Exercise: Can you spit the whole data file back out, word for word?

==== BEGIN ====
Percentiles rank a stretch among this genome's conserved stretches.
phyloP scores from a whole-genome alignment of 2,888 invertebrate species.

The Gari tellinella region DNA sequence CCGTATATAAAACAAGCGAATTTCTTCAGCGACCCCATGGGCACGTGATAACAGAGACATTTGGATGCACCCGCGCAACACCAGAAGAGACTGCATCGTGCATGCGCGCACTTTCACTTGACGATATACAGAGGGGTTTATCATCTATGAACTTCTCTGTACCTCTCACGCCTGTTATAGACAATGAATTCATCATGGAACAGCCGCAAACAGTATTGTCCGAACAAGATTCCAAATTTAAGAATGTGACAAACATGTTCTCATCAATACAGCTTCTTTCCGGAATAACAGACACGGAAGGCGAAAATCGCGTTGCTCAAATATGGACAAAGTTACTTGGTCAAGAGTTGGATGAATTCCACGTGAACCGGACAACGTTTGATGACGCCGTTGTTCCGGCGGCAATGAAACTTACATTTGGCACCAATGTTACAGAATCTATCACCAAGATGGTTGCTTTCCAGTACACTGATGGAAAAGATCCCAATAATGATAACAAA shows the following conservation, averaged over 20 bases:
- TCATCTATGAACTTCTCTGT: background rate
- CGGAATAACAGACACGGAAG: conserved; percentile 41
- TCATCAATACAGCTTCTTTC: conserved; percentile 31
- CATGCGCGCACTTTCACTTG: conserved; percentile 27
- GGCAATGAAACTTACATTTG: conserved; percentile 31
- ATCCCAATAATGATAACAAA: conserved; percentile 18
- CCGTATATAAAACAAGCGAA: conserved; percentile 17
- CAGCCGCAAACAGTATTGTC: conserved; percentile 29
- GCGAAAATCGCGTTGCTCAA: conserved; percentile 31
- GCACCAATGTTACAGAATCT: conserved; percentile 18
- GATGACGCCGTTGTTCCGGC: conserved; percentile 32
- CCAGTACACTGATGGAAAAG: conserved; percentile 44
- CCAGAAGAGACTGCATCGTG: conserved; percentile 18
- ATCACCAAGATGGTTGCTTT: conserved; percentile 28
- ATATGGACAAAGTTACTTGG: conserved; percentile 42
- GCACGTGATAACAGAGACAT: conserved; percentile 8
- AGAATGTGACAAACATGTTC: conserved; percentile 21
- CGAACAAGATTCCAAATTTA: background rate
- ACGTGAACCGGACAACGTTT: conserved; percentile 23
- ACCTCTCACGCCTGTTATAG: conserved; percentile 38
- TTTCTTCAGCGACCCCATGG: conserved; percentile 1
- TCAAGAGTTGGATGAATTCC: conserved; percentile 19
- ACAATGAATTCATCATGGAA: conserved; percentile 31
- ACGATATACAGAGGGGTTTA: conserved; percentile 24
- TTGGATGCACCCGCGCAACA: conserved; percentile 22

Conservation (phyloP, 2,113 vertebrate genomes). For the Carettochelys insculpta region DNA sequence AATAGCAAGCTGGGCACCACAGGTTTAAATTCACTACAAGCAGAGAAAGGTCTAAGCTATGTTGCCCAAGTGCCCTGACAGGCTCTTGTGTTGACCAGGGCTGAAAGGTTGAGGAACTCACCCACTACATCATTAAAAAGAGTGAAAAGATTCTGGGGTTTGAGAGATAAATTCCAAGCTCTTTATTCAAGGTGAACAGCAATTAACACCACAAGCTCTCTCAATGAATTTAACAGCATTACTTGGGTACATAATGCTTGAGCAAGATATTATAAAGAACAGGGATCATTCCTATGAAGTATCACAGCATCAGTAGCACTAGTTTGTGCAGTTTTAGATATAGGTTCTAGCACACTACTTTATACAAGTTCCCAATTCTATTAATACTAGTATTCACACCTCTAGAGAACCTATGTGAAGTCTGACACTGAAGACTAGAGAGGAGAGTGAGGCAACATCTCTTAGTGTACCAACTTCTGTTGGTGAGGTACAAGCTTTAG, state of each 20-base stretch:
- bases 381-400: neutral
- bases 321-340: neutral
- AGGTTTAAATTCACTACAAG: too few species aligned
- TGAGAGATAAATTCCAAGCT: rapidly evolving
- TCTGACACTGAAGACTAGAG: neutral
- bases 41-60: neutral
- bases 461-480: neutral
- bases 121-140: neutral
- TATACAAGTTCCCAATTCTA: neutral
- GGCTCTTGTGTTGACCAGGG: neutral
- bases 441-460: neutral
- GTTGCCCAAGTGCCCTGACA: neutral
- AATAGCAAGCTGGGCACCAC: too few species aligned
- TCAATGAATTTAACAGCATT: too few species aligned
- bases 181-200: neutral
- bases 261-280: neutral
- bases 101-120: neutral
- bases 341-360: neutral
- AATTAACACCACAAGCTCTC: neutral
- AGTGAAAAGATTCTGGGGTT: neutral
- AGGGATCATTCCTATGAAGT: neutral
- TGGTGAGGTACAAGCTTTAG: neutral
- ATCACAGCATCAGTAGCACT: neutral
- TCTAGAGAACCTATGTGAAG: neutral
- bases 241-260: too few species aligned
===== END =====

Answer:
Percentiles rank a stretch among this genome's conserved stretches.
phyloP scores from a whole-genome alignment of 2,888 invertebrate species.

The Gari tellinella region DNA sequence CCGTATATAAAACAAGCGAATTTCTTCAGCGACCCCATGGGCACGTGATAACAGAGACATTTGGATGCACCCGCGCAACACCAGAAGAGACTGCATCGTGCATGCGCGCACTTTCACTTGACGATATACAGAGGGGTTTATCATCTATGAACTTCTCTGTACCTCTCACGCCTGTTATAGACAATGAATTCATCATGGAACAGCCGCAAACAGTATTGTCCGAACAAGATTCCAAATTTAAGAATGTGACAAACATGTTCTCATCAATACAGCTTCTTTCCGGAATAACAGACACGGAAGGCGAAAATCGCGTTGCTCAAATATGGACAAAGTTACTTGGTCAAGAGTTGGATGAATTCCACGTGAACCGGACAACGTTTGATGACGCCGTTGTTCCGGCGGCAATGAAACTTACATTTGGCACCAATGTTACAGAATCTATCACCAAGATGGTTGCTTTCCAGTACACTGATGGAAAAGATCCCAATAATGATAACAAA shows the following conservation, averaged over 20 bases:
- TCATCTATGAACTTCTCTGT: background rate
- CGGAATAACAGACACGGAAG: conserved; percentile 41
- TCATCAATACAGCTTCTTTC: conserved; percentile 31
- CATGCGCGCACTTTCACTTG: conserved; percentile 27
- GGCAATGAAACTTACATTTG: conserved; percentile 31
- ATCCCAATAATGATAACAAA: conserved; percentile 18
- CCGTATATAAAACAAGCGAA: conserved; percentile 17
- CAGCCGCAAACAGTATTGTC: conserved; percentile 29
- GCGAAAATCGCGTTGCTCAA: conserved; percentile 31
- GCACCAATGTTACAGAATCT: conserved; percentile 18
- GATGACGCCGTTGTTCCGGC: conserved; percentile 32
- CCAGTACACTGATGGAAAAG: conserved; percentile 44
- CCAGAAGAGACTGCATCGTG: conserved; percentile 18
- ATCACCAAGATGGTTGCTTT: conserved; percentile 28
- ATATGGACAAAGTTACTTGG: conserved; percentile 42
- GCACGTGATAACAGAGACAT: conserved; percentile 8
- AGAATGTGACAAACATGTTC: conserved; percentile 21
- CGAACAAGATTCCAAATTTA: background rate
- ACGTGAACCGGACAACGTTT: conserved; percentile 23
- ACCTCTCACGCCTGTTATAG: conserved; percentile 38
- TTTCTTCAGCGACCCCATGG: conserved; percentile 1
- TCAAGAGTTGGATGAATTCC: conserved; percentile 19
- ACAATGAATTCATCATGGAA: conserved; percentile 31
- ACGATATACAGAGGGGTTTA: conserved; percentile 24
- TTGGATGCACCCGCGCAACA: conserved; percentile 22

Conservation (phyloP, 2,113 vertebrate genomes). For the Carettochelys insculpta region DNA sequence AATAGCAAGCTGGGCACCACAGGTTTAAATTCACTACAAGCAGAGAAAGGTCTAAGCTATGTTGCCCAAGTGCCCTGACAGGCTCTTGTGTTGACCAGGGCTGAAAGGTTGAGGAACTCACCCACTACATCATTAAAAAGAGTGAAAAGATTCTGGGGTTTGAGAGATAAATTCCAAGCTCTTTATTCAAGGTGAACAGCAATTAACACCACAAGCTCTCTCAATGAATTTAACAGCATTACTTGGGTACATAATGCTTGAGCAAGATATTATAAAGAACAGGGATCATTCCTATGAAGTATCACAGCATCAGTAGCACTAGTTTGTGCAGTTTTAGATATAGGTTCTAGCACACTACTTTATACAAGTTCCCAATTCTATTAATACTAGTATTCACACCTCTAGAGAACCTATGTGAAGTCTGACACTGAAGACTAGAGAGGAGAGTGAGGCAACATCTCTTAGTGTACCAACTTCTGTTGGTGAGGTACAAGCTTTAG, state of each 20-base stretch:
- bases 381-400: neutral
- bases 321-340: neutral
- AGGTTTAAATTCACTACAAG: too few species aligned
- TGAGAGATAAATTCCAAGCT: rapidly evolving
- TCTGACACTGAAGACTAGAG: neutral
- bases 41-60: neutral
- bases 461-480: neutral
- bases 121-140: neutral
- TATACAAGTTCCCAATTCTA: neutral
- GGCTCTTGTGTTGACCAGGG: neutral
- bases 441-460: neutral
- GTTGCCCAAGTGCCCTGACA: neutral
- AATAGCAAGCTGGGCACCAC: too few species aligned
- TCAATGAATTTAACAGCATT: too few species aligned
- bases 181-200: neutral
- bases 261-280: neutral
- bases 101-120: neutral
- bases 341-360: neutral
- AATTAACACCACAAGCTCTC: neutral
- AGTGAAAAGATTCTGGGGTT: neutral
- AGGGATCATTCCTATGAAGT: neutral
- TGGTGAGGTACAAGCTTTAG: neutral
- ATCACAGCATCAGTAGCACT: neutral
- TCTAGAGAACCTATGTGAAG: neutral
- bases 241-260: too few species aligned